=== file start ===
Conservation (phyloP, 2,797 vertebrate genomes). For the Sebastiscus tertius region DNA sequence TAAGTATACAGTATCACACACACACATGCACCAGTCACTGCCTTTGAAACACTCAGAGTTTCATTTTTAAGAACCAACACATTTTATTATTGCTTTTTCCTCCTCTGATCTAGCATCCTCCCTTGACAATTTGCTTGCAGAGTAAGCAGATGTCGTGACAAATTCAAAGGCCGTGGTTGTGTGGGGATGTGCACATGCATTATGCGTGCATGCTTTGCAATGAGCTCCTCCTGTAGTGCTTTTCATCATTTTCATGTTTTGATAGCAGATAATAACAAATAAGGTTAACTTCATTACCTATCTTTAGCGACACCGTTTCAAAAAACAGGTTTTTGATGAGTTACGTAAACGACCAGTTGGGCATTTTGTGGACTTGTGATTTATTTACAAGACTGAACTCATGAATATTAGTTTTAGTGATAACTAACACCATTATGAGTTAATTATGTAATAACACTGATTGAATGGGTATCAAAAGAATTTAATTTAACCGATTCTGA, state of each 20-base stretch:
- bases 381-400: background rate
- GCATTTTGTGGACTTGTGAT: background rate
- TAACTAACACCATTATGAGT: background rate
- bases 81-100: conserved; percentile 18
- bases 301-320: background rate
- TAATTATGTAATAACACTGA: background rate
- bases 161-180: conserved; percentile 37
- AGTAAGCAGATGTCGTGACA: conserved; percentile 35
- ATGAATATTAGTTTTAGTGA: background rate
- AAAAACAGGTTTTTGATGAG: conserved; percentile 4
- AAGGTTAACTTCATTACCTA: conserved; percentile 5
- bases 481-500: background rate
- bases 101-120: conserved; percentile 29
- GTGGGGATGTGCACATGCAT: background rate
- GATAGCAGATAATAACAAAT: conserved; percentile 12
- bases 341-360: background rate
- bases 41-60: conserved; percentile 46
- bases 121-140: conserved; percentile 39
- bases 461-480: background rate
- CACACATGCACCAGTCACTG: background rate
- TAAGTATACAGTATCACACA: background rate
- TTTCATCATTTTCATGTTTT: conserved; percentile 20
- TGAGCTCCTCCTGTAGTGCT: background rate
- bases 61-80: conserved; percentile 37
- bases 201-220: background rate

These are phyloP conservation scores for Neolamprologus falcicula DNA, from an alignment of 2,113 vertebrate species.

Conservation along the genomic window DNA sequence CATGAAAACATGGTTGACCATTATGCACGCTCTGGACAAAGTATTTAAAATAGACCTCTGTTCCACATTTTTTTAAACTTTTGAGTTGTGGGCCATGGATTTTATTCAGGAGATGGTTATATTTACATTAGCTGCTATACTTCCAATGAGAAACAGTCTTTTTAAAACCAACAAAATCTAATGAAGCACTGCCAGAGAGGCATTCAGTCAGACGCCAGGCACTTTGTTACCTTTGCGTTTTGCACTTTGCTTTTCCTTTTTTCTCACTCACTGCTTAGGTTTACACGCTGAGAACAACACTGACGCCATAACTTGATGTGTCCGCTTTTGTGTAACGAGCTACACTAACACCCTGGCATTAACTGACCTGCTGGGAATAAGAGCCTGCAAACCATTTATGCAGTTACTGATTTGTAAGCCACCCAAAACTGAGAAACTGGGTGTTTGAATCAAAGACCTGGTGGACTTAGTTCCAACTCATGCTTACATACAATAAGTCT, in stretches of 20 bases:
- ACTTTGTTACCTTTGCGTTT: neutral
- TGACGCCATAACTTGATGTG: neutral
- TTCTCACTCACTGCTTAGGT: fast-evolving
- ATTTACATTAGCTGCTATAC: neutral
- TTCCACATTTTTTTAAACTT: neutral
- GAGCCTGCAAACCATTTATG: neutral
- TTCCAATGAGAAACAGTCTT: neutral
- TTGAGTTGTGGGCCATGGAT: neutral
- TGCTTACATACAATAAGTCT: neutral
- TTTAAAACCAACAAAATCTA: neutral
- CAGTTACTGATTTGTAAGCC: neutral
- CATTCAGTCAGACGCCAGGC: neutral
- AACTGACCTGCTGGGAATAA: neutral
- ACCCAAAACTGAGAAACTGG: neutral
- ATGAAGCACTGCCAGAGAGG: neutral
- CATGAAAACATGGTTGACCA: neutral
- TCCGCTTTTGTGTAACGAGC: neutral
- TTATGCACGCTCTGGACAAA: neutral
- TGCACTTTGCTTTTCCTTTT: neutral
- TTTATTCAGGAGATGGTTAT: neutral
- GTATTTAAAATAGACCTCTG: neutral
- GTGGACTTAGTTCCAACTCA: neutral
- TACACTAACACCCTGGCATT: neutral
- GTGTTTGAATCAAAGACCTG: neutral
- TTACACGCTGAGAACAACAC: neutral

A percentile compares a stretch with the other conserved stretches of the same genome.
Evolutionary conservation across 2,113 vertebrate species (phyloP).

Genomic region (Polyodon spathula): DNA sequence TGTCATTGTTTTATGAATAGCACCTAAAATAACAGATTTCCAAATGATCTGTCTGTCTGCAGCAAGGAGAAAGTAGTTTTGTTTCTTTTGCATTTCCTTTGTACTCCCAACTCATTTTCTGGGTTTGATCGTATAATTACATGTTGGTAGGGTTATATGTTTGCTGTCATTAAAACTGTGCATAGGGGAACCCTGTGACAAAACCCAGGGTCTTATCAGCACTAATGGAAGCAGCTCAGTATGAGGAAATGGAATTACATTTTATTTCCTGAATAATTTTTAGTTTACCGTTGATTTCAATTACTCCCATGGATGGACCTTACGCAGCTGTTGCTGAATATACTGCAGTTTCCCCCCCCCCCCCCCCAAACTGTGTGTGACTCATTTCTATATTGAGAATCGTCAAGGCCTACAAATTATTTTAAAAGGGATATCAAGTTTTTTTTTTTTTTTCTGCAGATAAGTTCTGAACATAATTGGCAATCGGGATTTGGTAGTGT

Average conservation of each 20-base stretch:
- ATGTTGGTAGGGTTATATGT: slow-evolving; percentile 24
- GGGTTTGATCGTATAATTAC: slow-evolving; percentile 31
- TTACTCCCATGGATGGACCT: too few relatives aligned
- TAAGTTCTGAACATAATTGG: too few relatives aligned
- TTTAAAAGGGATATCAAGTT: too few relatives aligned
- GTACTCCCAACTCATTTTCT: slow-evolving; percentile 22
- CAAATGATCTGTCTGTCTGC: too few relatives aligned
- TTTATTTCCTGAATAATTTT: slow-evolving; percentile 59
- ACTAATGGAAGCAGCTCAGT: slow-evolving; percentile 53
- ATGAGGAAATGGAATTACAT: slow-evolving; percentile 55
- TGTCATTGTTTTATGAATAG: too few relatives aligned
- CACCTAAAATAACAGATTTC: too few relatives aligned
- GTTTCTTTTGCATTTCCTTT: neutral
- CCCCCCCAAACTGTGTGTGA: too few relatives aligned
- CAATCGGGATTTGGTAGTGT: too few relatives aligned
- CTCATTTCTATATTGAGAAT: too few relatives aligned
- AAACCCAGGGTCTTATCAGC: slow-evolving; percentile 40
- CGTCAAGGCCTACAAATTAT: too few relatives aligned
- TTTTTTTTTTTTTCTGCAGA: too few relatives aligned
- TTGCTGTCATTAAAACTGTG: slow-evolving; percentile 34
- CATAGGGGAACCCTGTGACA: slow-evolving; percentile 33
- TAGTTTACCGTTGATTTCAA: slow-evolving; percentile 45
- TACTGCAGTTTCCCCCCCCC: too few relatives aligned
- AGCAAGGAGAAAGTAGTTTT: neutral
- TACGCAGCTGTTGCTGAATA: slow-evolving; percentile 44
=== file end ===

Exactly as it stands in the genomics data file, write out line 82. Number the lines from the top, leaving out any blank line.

- TACGCAGCTGTTGCTGAATA: slow-evolving; percentile 44